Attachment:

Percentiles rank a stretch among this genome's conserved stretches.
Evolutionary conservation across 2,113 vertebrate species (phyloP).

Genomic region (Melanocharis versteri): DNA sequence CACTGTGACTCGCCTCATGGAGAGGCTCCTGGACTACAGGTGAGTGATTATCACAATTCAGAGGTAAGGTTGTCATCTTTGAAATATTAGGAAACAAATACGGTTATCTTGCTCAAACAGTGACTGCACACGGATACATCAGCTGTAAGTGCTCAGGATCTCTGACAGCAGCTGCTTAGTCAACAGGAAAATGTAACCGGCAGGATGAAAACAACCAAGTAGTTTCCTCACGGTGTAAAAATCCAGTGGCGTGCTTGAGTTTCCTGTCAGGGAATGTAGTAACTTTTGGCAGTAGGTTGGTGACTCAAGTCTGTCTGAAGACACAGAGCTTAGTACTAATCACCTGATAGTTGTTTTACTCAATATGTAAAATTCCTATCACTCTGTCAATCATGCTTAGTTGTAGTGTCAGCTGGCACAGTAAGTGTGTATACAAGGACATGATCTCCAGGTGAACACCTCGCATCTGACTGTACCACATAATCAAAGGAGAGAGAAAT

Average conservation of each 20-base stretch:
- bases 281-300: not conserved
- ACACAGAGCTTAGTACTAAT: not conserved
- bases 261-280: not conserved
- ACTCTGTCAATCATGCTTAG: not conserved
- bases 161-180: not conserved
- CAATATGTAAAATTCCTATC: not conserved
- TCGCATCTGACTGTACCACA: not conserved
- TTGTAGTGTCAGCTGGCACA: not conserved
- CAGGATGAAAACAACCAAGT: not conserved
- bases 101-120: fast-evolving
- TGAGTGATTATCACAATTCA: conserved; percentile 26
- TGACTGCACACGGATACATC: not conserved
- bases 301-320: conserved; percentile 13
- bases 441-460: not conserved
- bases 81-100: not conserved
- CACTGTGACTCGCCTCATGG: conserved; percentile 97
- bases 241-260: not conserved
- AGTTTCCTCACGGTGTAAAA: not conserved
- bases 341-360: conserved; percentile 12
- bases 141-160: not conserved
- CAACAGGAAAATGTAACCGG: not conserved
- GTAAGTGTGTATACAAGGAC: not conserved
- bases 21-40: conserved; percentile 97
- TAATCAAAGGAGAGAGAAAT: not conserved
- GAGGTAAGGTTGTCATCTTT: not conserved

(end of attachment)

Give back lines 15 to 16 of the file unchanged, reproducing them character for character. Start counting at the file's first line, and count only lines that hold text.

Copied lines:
- TGAGTGATTATCACAATTCA: conserved; percentile 26
- TGACTGCACACGGATACATC: not conserved